The Chemistry Department Presents: Novel (and novice) imaging of Forster Resonance Energy Transfer (FRET) using photoswitchable fluorescent proteins

Dr. George Patterson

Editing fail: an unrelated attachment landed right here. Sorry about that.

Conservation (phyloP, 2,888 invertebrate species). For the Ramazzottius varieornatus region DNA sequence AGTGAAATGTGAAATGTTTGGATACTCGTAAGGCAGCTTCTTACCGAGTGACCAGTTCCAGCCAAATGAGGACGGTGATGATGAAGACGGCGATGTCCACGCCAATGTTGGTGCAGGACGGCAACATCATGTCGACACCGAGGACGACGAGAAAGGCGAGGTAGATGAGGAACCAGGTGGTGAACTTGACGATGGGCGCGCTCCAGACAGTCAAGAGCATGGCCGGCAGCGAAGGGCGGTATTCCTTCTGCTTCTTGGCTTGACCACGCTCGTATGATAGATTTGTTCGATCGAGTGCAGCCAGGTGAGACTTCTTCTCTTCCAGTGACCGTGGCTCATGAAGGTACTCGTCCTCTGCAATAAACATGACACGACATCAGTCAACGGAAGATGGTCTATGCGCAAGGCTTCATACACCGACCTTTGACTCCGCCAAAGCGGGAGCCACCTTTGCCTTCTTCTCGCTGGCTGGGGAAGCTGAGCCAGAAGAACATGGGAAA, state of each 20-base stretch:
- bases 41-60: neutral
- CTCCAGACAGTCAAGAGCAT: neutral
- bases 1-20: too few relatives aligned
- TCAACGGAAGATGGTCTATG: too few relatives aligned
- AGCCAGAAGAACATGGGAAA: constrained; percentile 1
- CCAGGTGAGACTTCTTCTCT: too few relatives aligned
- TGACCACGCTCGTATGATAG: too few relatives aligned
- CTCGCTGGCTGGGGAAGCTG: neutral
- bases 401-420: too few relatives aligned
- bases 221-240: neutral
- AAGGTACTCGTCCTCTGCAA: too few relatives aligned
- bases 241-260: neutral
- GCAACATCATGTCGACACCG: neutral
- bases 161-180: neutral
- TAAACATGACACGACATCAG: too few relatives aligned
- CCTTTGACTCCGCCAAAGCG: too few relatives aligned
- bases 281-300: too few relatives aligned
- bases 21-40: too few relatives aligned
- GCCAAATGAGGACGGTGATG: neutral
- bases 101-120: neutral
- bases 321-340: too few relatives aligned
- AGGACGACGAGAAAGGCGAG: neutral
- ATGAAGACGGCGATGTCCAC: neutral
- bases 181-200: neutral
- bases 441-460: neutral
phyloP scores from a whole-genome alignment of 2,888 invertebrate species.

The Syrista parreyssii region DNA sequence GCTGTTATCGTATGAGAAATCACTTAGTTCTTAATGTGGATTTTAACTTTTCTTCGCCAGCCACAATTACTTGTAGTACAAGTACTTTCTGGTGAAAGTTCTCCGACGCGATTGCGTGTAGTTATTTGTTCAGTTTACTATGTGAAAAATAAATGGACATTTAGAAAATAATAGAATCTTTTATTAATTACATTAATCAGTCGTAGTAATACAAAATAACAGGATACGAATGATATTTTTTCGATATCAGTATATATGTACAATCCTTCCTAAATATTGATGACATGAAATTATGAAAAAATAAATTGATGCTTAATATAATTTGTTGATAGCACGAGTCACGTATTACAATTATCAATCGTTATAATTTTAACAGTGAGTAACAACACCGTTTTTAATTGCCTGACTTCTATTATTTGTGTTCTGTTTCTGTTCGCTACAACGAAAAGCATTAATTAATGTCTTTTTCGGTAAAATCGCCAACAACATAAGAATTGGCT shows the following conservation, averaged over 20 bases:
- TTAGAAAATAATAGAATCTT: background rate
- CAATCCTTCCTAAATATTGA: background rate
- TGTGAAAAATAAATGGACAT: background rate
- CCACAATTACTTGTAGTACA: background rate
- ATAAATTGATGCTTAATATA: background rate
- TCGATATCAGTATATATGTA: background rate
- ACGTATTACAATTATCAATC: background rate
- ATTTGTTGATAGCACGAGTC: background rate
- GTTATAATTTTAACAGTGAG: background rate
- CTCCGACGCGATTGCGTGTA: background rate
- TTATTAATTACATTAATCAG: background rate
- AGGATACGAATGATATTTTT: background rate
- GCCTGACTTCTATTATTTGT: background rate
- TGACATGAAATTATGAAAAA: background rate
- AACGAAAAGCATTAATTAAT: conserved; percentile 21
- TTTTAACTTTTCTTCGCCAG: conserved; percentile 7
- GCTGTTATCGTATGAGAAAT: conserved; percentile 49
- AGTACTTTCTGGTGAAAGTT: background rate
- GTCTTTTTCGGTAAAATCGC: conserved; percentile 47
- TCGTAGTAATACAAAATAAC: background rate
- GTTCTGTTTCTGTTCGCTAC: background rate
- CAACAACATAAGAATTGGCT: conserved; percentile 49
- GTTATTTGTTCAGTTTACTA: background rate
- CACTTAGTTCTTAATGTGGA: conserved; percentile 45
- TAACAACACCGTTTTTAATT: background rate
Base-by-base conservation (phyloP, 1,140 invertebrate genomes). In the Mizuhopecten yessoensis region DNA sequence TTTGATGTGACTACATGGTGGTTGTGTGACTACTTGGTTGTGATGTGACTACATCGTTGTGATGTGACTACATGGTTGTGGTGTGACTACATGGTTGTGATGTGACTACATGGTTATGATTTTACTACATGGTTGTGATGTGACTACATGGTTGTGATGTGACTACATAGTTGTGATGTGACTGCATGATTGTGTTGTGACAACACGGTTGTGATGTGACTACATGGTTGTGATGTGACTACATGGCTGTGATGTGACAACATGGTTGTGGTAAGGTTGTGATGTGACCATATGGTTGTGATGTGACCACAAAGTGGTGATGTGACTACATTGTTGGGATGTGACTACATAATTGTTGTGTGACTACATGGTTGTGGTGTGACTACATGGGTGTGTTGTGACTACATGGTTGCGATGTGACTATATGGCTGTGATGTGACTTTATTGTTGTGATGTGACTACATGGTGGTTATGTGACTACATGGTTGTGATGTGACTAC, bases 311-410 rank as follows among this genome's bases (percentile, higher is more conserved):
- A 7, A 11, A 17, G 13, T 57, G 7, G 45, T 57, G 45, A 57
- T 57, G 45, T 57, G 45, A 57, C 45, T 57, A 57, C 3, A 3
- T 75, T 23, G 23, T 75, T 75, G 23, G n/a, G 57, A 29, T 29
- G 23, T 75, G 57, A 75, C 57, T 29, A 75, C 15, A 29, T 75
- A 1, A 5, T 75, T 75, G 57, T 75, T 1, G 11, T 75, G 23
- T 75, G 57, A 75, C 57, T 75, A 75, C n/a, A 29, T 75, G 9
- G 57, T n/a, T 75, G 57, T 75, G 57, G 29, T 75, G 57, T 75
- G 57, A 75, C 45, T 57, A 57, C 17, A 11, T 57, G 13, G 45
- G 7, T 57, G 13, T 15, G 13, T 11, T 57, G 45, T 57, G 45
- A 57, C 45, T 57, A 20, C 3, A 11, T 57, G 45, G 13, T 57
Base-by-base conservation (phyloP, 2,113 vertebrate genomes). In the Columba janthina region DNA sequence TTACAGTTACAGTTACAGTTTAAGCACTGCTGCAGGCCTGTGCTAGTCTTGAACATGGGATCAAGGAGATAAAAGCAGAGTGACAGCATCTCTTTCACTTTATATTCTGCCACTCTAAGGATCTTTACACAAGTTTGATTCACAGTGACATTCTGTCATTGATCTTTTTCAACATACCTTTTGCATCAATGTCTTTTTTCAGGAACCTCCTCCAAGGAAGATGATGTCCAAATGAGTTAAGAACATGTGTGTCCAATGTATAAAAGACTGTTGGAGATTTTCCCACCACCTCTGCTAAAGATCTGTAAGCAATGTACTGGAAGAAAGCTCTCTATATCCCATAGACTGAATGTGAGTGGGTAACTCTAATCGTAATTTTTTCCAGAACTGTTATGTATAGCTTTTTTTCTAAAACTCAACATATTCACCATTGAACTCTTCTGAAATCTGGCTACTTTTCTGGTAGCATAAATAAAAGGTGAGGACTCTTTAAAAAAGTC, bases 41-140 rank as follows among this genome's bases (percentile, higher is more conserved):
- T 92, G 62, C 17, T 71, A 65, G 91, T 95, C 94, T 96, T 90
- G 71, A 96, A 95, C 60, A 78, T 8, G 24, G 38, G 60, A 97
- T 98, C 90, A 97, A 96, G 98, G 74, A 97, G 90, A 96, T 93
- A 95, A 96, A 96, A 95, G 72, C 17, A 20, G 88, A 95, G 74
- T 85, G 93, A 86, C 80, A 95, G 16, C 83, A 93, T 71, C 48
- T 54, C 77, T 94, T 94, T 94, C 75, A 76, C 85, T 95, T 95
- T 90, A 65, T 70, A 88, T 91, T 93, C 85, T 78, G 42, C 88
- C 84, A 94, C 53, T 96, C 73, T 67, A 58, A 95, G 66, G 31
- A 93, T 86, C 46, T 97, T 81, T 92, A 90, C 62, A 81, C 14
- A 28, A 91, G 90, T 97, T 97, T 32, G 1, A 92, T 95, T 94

Monitoring of protein-protein interactions and oligomerization has benefited greatly from Förster Resonance Energy Transfer (FRET) measurements. Work in our lab has been directed toward developing a straightforward FRET techniques, resulting in the development of new methods relying on a unique class of fluorescent proteins called photoswitchable fluorescent proteins. One technique, photoswitching FRET (psFRET), similar to an established, underutilized method called photobleaching FRET (pbFRET) with the major difference being the molecules are switched “off” rather than photobleached. The psFRET technique has some of the FRET imaging advantages attributed to Fluorescence Lifetime Imaging Microscopy (FLIM), such as monitoring only donor fluorescence. However, it can be performed on a conventional widefield microscope, requires less illumination light to photoswitch “off” than photobleaching, and can be photoswitched “on” again to repeat the experiment. Using the same photoswitchable fluorescent proteins, we have also developed a related method called photoswitching anisotropy FRET (psAFRET) for monitoring protein oligomerization via homo-FRET measurements. Although the donors and acceptors are typically fluorescent molecules with different spectra where the donor emission overlaps with the acceptor absorption, homo-FRET can occur between fluorescent molecules of the same type if the emission spectrum overlaps with the absorption spectrum. Since molecules undergoing homo-FRET do not display marked changes in fluorescence spectrum or lifetime, anisotropy measurements are normally employed. Uniquely, our psAFRET method offers the capability to repeatedly monitor the fluorescence anisotropy under both homo-FRET and non-FRET conditions in the same cell. Thus, a critical control measurement is made with every imaging experiment. Data testing the validity of the psFRET and psAFRET approaches to quantify FRET in cells will be presented. In addition, the use of these techniques in imaging protein-protein interactions, protein oligomerization, and fluorescent protein based biosensors will be demonstrated.


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